Two weeks later, though, Kathryn and her husband, David Green, received a call at 3:30 in the morning from a Harris County sheriff's deputy. It wasn't his job to tell them this, the call began, but he figured somebody needed to: Their son had died in the hospital earlier that night, at 11:59 p.m. — just one minute shy of his 28th birthday.
Doctors would tell the parents that it was acute bacterial meningitis that took their son — a treatable disease that can become fatal if left untreated.
“Maybe he couldn't have received perfect medical treatment,” his father, David, told the Houston Press, “but he didn't have to die.”
Now, his parents are suing Harris County, alleging that Patrick received no medical attention in the several days before his death even though he was visibly sick. His fingers and lips had started turning blue, he had dark rings around his eyes, and he couldn't eat or get out of bed. In addition, the suit claims that Patrick didn't report to work in the laundry room for three days. The lawsuit alleges that guards took no action, even after Patrick's cell mates and co-workers told guards he was very ill. At one point, they even held Patrick up to the glass inside his cell so the guards could get a good look at him. Those guards allegedly never alerted medical personnel until he was found unresponsive on the floor of his cell. According to the lawsuit, one guard kicked Patrick four times on the shoulder in an effort to wake him. The lawsuit claims that the cell mates eventually told the guard to stop, saying that Patrick was too ill.
When he didn't wake up, Patrick was transported to the jail medical clinic, where, the lawsuit claims, he remained unconscious for several hours before the nurse even called an ambulance to take him to the hospital; as a result, the nurse is named individually in the suit as well. An ambulance picked up Patrick shortly after 9 p.m. By 11:20, he went into cardiac arrest, and just before the day ended, he died.
At a press conference Monday, the family's lawyer, Randall Kallinen, claimed that Patrick contracted meningitis specifically from the filthy conditions in the jail. Kallinen said that after Patrick's death, the inmates in his pod were quarantined to make sure that if anyone else had meningitis, the disease wouldn't spread. But none of them, Kallinen said, came down with the illness, leading him and the family to believe that the only way Patrick could have gotten it is from bacteria he picked up in the jail itself. He also called attention to the Houston Chronicle's recent six-part investigation into Harris County Jail conditions, which found that, since 2009, 19 inmates have died of illnesses that were either treatable or preventable.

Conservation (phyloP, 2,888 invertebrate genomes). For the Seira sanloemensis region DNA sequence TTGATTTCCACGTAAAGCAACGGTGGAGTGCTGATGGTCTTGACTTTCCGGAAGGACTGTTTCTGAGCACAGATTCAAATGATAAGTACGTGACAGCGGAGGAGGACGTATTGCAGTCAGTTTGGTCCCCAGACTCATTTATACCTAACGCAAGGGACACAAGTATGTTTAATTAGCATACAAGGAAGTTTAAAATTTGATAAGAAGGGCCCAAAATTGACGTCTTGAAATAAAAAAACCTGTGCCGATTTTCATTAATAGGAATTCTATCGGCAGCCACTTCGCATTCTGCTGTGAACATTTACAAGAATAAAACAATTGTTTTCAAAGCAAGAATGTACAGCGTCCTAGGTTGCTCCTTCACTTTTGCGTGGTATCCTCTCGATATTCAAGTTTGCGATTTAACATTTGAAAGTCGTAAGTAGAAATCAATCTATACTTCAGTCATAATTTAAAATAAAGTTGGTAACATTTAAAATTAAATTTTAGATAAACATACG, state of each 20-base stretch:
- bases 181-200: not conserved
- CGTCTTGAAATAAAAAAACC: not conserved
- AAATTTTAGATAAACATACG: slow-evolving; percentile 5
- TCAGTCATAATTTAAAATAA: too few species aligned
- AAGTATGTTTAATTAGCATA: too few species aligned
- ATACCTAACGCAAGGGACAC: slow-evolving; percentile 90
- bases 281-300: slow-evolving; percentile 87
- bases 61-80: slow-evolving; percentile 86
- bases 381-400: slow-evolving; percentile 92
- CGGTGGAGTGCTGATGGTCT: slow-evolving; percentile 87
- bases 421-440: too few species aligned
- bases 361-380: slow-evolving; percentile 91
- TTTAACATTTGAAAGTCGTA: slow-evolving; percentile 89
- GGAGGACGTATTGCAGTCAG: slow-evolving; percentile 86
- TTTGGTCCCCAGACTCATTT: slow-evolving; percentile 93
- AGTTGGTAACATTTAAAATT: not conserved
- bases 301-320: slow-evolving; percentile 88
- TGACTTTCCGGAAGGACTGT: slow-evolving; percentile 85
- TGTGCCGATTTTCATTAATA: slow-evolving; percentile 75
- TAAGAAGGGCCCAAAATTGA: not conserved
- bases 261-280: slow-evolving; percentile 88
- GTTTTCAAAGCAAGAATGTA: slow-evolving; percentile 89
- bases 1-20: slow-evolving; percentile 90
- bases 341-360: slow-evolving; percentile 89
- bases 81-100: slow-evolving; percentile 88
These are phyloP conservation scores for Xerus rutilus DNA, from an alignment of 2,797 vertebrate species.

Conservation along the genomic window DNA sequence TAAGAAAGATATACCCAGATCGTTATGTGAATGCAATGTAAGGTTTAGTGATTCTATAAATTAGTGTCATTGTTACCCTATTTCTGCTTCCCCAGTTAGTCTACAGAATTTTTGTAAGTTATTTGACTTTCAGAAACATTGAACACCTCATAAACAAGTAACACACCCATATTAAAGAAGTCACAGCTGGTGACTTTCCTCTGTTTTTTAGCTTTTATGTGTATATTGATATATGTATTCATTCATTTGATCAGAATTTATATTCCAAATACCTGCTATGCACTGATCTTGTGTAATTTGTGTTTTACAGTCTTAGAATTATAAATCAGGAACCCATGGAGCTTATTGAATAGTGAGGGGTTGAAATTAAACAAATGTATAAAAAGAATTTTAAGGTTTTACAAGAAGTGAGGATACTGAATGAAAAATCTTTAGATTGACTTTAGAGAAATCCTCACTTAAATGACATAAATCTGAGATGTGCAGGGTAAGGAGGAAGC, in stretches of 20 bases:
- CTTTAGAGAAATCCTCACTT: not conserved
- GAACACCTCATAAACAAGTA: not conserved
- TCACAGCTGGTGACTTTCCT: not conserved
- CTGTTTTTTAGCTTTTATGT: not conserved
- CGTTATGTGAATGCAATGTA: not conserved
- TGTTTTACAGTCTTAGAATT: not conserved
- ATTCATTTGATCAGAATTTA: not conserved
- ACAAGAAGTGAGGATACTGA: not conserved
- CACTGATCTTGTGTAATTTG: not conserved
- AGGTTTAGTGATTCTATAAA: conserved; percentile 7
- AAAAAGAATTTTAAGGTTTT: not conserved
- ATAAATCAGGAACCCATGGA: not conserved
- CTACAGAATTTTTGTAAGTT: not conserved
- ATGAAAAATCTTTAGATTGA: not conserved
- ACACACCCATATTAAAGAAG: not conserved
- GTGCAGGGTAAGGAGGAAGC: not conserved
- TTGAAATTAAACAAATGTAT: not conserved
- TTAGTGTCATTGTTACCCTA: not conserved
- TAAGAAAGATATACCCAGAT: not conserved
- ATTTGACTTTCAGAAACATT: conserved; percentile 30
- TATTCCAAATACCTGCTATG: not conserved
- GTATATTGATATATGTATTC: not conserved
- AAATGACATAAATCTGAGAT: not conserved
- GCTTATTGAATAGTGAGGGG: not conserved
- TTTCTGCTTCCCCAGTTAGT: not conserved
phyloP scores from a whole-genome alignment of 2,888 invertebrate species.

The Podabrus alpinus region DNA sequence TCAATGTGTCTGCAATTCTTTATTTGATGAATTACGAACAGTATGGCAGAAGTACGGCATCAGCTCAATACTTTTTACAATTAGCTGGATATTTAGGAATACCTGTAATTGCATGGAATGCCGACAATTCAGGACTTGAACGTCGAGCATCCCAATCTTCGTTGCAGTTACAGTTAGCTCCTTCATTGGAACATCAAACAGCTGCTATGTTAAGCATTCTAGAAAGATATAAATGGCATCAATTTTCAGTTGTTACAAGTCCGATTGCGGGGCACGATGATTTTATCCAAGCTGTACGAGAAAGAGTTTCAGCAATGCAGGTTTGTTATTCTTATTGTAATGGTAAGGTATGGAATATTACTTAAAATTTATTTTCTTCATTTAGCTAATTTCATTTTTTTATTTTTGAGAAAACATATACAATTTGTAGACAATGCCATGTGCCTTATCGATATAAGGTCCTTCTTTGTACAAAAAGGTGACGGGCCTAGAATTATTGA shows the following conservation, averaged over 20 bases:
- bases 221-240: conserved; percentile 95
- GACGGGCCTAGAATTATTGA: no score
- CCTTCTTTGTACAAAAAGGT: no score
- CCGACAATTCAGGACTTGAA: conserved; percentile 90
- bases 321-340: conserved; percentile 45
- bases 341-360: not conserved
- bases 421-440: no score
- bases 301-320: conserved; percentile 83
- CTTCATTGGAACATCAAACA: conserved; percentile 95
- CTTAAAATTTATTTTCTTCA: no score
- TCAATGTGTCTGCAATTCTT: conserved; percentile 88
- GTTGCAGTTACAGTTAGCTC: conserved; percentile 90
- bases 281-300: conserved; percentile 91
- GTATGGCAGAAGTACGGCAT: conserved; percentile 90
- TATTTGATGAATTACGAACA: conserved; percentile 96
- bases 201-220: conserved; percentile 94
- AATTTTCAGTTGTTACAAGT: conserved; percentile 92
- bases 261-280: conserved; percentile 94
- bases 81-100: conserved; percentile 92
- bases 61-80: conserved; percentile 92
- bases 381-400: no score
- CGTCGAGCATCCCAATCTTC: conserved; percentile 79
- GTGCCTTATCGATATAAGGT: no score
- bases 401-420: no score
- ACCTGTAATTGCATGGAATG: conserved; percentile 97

Since Patrick died, though, Kallinen says, the family has had trouble obtaining records from the Harris County Sheriff's Office that may explain in more detail why their son received inadequate attention, or whether anyone had been checking on him. The sheriff's office declined to comment.
“They have laid down roadblocks for the Greens to find out exactly what happened, and that's another reason we had to file this lawsuit,” Kallinen said, “because a federal judge will make Harris County divulge their records so they can see exactly whether the filth in the Harris County Jail is what killed Patrick Green, along with the consciously indifferent medical care that he received.”
Toward the end of the press conference Monday, David Green thought back to the last times he visited his son at the jail, when his recovery from addiction was looking up, and said he couldn't have imagined coming back to the site to talk about his son's death.